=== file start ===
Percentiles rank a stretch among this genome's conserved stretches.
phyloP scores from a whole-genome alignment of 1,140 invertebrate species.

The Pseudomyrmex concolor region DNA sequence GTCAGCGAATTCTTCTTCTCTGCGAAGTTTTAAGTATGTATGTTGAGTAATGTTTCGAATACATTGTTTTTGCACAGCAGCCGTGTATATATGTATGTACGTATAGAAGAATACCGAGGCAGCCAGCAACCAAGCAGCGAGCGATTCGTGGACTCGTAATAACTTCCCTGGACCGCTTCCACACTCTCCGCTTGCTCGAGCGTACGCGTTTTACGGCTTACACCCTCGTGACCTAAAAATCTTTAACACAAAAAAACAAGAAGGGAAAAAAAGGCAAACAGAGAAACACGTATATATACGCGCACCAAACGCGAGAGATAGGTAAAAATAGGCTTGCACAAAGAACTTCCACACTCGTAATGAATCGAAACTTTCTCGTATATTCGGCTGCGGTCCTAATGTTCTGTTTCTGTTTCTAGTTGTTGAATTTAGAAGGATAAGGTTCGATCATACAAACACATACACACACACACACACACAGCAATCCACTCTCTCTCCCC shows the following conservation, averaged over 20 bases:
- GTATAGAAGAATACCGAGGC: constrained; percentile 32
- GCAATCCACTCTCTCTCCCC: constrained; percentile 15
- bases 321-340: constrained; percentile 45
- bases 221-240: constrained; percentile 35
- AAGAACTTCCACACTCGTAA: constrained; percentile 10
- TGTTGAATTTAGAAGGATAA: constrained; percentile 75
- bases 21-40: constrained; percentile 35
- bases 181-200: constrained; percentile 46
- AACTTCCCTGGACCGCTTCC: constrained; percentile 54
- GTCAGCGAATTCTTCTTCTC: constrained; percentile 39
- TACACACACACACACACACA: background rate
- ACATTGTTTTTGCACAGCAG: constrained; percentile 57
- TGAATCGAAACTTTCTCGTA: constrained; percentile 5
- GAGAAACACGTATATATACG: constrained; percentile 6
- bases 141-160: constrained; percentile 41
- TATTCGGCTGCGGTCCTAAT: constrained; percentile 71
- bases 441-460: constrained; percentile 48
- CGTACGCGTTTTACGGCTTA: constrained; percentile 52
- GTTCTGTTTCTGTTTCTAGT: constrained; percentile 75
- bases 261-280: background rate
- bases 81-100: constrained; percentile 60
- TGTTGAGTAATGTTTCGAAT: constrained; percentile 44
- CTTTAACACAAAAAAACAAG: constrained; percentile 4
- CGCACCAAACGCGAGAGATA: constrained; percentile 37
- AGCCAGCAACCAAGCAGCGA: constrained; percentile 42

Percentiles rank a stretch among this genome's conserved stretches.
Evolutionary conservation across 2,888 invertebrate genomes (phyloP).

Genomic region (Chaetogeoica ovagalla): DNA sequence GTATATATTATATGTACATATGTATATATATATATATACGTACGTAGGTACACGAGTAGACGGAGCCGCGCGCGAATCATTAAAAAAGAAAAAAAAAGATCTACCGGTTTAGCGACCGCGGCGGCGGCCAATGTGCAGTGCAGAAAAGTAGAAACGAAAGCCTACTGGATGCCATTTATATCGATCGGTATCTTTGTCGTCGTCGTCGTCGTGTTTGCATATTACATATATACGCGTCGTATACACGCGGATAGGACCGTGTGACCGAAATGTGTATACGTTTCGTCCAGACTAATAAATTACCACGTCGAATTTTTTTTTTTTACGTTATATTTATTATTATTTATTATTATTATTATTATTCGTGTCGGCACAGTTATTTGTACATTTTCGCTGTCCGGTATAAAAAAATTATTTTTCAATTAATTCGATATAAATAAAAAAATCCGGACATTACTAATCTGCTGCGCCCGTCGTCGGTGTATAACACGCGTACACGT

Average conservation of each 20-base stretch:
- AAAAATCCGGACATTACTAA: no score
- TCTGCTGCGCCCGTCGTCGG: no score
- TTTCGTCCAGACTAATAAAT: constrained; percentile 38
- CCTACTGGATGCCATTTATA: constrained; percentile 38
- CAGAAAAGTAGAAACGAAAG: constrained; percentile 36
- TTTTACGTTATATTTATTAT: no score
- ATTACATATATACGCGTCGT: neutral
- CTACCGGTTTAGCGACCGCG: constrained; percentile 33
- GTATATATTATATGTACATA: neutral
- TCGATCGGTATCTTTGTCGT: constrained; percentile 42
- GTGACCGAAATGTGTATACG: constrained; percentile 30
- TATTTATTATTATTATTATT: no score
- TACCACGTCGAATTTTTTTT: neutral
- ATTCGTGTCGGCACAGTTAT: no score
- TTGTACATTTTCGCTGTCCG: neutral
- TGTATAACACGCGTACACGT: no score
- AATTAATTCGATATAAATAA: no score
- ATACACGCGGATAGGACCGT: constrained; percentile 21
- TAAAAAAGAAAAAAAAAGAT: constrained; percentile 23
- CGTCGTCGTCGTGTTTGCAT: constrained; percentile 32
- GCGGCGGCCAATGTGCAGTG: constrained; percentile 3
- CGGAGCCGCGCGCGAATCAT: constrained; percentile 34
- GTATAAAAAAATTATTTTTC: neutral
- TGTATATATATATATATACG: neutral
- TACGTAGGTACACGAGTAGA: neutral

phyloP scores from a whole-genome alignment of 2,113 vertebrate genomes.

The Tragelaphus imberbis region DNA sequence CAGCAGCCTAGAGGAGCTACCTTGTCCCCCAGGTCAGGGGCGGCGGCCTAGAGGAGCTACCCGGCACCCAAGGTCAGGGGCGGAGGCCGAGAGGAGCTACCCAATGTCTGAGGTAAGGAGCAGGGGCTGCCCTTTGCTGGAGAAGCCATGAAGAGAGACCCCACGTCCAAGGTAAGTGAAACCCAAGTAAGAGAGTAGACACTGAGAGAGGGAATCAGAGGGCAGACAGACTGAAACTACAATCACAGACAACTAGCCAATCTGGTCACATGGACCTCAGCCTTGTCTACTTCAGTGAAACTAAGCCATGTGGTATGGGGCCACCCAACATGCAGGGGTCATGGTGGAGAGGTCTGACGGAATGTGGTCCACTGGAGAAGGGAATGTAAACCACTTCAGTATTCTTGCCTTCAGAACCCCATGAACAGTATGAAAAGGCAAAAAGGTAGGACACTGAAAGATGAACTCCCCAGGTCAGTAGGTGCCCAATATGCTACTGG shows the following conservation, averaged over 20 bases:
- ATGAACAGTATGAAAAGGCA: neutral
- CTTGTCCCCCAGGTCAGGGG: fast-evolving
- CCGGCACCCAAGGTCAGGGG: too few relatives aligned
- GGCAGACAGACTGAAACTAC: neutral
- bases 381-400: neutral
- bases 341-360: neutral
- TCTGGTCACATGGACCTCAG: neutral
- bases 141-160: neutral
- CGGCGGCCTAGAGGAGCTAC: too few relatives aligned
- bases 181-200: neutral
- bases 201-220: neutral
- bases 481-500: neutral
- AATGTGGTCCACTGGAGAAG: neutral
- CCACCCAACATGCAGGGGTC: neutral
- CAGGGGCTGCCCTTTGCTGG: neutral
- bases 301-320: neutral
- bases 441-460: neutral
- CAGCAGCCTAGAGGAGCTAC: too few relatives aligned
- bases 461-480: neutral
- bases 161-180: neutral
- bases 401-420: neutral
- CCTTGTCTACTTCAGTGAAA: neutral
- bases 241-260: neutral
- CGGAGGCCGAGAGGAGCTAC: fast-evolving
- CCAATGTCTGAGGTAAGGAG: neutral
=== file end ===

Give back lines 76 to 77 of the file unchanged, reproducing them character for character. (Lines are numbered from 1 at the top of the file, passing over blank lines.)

- bases 441-460: neutral
- CAGCAGCCTAGAGGAGCTAC: too few relatives aligned